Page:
Life and Debt

 

1.  Do most tourists visit Montego or Kingston? Montego Why? Because Montego is an insulated destination designed for tourists. Kingston is a gritty metropolis where crime, poverty and wealth intermingle.

 

2. What is the IMF?  International Monetary Fund When was it formed? 1944 What is its purpose? “To make globalization work for the benefit of all.” To create a bank for short-term lending to “serve short-term trading interests” of winners of WWII.

 

3. What is the World Bank? Financial institution formed at the same time as IMF.  When was it formed?  1944 What is its purpose? Its initial purpose was to provide capital for rebuilding of European countries and economies.

 

4. How did the oil embargo of 1973 affect Jamaica? Oil price increases increased the cost of economic activity and government services in Jamaica. So, the Jamaican government sought loans from private banks. Private banks denied the request, which forced the Jamaican government to cut services to cut government spending.  Then, Jamaica went to IMF to get loans to fund government services.

 

5. What restrictions did the IMF impose on Jamaica?  Why? How is this similar to the plantation economy?

Restrictions: short term time frame, high interest rates (19% or 23%), privatization, limited social spending, expand exports, devalue Jamaican currency (Increased cost of imports in Jamaica).

External forces (IMF) determine how loaned money is spent.  External forces (IMF) profit from interest rates.

 

6. Why didn't the IMF emphasize food production for domestic markets and consumption?

The IMF does not believe countries can grow their economies by means of self-sufficiency.  Instead the IMF believes economic growth comes from free trade in global markets. Jamaica’s agricultural economy included protected production for domestic markets.  Protection was provided by trade barriers such as import tariffs.  The IMF requires borrowing countries to eliminate protective barriers so that trade is “free”. The IMF supported export agriculture so that Jamaica would earn foreign currency to repay their debt.

 

7. "Can machete compete with machine?"

 

8. What was the relationship between the IMF, World Bank and Inter-American Development Bank?  How did their policies influence Jamaica?

In 1992 Jamaican government borrowed $50 million from Inter-American Development Bank (IADB) to support agriculture and manufacturing.  The IADB) required Jamaica to eliminate subsidies and make imports of dairy products tariff-free. Inter-American Development Bank is a regional component of World Bank. All 3 lenders have to approve loans.  This is called “cross-conditionality”.  It severely restricts borrowers. Jamaican dairy farmers were forced to compete on a “level playing field,” which did not include government protection of domestic agriculture.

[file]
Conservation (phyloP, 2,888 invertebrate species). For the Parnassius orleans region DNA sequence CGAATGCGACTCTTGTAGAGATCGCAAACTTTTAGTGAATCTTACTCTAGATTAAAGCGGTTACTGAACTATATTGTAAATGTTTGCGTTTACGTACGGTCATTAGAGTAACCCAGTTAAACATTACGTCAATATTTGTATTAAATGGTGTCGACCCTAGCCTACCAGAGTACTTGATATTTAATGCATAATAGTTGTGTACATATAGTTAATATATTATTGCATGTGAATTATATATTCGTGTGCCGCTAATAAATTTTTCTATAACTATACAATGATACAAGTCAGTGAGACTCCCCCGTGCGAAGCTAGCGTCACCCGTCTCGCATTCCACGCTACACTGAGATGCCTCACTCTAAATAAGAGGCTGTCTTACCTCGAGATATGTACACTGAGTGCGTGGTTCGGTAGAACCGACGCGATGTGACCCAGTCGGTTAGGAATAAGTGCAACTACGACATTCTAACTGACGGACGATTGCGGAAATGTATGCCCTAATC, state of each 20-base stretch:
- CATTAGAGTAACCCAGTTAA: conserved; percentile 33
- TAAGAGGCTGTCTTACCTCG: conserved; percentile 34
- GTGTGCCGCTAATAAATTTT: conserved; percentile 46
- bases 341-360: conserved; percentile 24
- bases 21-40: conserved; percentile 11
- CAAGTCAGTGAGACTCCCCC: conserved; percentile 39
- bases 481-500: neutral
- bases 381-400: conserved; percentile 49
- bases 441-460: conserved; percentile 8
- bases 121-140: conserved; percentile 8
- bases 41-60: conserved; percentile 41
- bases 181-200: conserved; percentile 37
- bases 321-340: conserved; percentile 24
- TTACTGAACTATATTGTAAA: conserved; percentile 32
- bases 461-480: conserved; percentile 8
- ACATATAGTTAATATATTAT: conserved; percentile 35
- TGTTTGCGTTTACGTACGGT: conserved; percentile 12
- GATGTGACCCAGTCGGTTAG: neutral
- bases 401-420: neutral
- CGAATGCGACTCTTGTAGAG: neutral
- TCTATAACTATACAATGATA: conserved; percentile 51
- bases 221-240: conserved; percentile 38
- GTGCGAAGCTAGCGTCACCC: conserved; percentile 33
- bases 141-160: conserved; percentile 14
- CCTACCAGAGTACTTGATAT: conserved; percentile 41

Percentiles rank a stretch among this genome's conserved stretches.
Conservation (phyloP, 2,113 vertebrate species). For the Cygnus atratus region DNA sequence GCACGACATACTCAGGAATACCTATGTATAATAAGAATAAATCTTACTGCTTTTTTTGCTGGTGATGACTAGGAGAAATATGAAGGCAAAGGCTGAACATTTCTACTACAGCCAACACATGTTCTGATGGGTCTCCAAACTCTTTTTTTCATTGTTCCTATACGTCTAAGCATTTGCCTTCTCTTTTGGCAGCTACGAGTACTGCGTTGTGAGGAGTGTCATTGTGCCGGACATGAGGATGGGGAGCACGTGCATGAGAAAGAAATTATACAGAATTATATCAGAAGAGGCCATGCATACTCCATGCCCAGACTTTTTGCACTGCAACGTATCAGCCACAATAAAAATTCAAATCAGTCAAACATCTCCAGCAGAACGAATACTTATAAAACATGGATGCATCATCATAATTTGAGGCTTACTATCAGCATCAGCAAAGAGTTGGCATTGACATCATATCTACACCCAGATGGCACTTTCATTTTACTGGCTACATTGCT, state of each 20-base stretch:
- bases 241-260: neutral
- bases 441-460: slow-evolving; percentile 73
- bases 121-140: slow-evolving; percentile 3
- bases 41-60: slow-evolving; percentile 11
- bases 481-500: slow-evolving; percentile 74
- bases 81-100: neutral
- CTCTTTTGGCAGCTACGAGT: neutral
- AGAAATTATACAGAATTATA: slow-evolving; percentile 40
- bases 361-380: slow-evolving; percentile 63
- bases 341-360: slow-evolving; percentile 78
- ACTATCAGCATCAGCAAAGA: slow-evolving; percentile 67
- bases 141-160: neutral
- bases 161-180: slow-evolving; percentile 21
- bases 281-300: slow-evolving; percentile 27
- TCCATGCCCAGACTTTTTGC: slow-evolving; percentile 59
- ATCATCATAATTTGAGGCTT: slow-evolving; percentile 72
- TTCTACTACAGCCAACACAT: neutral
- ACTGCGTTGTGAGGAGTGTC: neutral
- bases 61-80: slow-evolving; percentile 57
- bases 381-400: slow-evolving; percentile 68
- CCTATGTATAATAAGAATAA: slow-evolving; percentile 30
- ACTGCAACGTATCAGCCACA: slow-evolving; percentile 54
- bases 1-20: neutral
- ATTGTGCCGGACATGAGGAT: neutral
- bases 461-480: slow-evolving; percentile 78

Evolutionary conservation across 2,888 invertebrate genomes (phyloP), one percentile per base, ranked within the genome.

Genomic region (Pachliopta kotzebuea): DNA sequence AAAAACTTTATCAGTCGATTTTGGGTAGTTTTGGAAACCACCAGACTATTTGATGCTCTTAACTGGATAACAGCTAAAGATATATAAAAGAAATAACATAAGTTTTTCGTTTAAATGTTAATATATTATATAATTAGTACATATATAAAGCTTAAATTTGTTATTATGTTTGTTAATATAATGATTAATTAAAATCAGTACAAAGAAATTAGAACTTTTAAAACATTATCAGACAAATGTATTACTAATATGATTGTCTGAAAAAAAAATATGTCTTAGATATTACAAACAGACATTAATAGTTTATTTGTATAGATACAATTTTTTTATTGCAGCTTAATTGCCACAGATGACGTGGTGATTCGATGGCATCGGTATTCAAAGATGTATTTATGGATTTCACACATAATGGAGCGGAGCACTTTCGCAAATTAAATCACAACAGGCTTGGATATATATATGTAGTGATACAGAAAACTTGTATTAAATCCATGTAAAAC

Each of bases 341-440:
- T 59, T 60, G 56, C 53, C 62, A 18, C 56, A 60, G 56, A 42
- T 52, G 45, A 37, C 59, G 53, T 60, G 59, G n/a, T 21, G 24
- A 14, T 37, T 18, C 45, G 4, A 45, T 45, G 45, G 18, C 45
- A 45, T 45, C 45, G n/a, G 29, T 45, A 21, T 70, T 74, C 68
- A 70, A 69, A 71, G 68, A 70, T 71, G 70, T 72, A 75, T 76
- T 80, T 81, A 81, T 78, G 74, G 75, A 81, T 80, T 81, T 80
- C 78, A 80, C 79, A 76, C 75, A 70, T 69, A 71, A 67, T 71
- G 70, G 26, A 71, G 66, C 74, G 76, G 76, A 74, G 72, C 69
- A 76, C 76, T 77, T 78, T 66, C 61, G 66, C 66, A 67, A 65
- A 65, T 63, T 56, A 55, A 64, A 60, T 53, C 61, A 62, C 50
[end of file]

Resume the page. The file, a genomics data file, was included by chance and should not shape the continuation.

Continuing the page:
9. How did US subsidies affect the Jamaican dairy industry?

The US government protects US dairy farmers with subsidies.  One major US dairy export is milk powder, which with US subsidies and the elimination of Jamaican import tariffs made US-produced powdered milk cheaper than fresh milk produced in Jamaica. Jamaican dairy farmers went out of business or converted to beef production.

 

 

 

 

 

10. Why was the WTO against the agreements that determined/protected markets for Jamaican bananas?

The WTO was against the agreements because they protected Jamaican banana producers by guaranteeing them a tariff-free market in the UK, and thereby violated the principles of free trade.  The whole issue blew up because of a complaint by the US government on behalf of US-owned corporations like Dole and Chiquita.

 

 

11. What is the Kingston Free Zone?  An export processing zone. When did it begin? 1980s What was the US role? The US created the Caribbean Basin Initiative to provide light manufacturing jobs in the Caribbean.

International banks provided loans to build factories.

 

12.  How did Jamaica attract investment?

1. The free zone is not liable for local controls (duties or taxes).

2. Cheap labor.

3. Promises that workers would not unionize.

 

13. What happened?

Wages were only ½ of Jamaica’s minimum wage and were not paid in US$.  Workers protested against exploitation. Asian managers brought in Asian workers were who were treated better. Some factories closed down and moved to lower wage areas in other poor countries. This exacerbated unemployment, which the Kingston Free Trade Zone was supposed to alleviate.